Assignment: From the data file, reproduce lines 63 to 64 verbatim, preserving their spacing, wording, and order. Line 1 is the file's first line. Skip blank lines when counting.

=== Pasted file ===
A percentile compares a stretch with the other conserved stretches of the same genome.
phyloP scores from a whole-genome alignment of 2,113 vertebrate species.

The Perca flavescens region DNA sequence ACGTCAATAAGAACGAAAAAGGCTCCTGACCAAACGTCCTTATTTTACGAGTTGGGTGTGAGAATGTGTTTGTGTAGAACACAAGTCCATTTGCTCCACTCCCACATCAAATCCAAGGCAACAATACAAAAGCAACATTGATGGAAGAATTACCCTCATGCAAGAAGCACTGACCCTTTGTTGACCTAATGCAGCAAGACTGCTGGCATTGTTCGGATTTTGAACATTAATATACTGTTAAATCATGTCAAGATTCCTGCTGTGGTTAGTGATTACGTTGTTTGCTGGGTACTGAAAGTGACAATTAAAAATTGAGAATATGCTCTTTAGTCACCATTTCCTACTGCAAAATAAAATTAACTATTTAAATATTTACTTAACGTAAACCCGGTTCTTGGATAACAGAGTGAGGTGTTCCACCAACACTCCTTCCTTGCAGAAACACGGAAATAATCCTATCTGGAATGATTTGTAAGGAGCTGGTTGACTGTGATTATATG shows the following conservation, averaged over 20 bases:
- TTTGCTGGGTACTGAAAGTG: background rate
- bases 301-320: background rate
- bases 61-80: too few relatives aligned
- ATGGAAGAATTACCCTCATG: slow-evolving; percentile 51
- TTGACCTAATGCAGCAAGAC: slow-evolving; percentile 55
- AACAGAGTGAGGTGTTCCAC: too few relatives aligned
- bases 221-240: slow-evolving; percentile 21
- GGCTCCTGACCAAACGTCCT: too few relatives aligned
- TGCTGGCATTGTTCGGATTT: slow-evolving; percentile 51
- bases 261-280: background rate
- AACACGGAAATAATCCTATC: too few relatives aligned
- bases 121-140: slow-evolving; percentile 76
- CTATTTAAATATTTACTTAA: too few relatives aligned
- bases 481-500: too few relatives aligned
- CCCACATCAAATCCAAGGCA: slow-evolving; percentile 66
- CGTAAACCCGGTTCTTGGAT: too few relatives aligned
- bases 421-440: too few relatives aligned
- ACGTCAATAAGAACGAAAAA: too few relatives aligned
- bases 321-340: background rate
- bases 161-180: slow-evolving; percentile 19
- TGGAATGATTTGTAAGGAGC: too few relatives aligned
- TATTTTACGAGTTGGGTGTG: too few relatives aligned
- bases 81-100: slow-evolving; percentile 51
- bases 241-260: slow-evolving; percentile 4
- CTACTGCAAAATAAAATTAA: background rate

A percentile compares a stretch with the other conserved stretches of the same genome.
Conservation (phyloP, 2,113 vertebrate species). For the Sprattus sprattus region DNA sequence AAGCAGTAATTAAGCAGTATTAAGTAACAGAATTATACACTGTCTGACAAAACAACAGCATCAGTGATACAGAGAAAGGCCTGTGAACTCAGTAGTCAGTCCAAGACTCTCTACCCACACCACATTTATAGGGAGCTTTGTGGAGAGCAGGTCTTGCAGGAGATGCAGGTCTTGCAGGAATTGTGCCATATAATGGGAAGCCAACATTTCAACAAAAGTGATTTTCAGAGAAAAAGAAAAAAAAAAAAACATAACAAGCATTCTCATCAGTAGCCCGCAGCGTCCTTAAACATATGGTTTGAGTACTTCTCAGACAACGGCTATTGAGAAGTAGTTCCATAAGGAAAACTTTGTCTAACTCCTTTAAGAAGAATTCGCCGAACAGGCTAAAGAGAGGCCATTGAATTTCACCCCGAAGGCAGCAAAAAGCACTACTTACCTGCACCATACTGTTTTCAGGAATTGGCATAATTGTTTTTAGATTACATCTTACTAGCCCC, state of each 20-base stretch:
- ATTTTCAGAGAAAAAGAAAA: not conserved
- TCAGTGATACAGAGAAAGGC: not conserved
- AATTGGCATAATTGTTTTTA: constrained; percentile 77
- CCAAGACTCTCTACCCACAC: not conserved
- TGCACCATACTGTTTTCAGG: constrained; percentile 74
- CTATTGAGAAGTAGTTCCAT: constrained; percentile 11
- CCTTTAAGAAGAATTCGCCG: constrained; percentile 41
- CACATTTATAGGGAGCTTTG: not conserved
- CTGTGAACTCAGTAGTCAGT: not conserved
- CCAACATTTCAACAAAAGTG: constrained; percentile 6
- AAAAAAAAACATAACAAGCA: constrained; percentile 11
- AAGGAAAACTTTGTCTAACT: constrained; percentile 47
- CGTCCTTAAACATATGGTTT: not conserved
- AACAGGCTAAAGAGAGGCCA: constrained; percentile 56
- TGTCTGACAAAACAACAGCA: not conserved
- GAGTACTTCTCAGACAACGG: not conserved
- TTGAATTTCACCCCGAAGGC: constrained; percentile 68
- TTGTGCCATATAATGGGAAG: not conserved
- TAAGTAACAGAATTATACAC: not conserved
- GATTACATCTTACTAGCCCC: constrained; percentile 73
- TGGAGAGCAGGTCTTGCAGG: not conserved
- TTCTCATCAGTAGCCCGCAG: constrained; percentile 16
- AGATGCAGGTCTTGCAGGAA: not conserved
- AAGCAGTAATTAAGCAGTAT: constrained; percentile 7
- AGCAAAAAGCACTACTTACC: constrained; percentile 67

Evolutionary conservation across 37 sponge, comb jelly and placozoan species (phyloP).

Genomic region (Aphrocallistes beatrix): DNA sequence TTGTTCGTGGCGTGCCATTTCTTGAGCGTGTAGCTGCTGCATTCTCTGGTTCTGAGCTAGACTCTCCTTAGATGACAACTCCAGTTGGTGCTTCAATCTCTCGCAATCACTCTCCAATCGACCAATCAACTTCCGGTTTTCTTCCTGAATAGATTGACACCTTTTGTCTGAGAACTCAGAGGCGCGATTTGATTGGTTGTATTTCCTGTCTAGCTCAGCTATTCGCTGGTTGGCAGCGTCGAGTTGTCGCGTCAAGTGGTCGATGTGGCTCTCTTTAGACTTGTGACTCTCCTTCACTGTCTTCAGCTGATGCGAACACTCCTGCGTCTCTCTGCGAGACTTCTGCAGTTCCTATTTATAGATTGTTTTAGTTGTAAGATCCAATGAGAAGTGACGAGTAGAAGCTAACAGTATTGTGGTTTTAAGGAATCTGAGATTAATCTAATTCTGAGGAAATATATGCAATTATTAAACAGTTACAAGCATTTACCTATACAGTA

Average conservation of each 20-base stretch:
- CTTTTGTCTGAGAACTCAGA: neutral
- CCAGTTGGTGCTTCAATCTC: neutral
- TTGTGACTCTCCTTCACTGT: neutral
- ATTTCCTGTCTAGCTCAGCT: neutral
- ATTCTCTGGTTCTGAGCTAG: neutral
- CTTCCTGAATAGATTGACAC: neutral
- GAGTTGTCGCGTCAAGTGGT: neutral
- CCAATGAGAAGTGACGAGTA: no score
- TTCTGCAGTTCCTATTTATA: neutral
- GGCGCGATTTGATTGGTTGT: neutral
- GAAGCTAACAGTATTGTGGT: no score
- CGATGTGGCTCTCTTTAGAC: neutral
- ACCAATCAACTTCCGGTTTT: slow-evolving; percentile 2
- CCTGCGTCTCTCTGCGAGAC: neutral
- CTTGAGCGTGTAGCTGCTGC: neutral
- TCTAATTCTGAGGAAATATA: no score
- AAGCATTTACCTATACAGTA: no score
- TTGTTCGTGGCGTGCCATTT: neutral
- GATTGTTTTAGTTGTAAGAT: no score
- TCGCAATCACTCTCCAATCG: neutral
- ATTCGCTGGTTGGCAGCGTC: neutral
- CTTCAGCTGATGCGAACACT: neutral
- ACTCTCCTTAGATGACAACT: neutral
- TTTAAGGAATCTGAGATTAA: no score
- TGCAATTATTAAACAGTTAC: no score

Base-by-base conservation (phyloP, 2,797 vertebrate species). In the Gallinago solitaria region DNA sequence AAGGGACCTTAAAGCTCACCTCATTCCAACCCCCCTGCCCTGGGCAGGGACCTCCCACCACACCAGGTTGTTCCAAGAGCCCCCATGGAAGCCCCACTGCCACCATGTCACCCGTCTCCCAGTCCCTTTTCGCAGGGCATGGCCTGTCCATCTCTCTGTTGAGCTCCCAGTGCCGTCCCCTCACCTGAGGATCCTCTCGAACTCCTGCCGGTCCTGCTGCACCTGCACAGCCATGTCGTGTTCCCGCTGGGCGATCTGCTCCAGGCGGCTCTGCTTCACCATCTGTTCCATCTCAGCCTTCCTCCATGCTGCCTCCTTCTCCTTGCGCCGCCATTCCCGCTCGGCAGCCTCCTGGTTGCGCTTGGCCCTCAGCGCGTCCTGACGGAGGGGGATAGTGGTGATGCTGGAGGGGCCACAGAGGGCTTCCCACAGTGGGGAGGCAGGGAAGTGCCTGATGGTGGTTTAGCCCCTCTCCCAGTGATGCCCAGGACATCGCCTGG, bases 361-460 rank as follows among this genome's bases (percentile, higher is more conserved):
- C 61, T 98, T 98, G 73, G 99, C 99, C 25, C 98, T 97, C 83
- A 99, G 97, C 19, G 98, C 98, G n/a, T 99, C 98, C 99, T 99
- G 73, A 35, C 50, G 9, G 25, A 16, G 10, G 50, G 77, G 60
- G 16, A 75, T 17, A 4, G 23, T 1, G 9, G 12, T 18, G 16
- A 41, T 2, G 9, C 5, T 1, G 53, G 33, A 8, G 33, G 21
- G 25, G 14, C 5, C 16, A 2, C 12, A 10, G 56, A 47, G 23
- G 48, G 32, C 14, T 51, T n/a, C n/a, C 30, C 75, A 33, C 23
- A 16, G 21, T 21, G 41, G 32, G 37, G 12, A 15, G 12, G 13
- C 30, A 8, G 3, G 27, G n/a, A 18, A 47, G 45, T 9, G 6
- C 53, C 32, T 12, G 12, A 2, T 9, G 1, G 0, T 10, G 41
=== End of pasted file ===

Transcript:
- ATTCTCTGGTTCTGAGCTAG: neutral
- CTTCCTGAATAGATTGACAC: neutral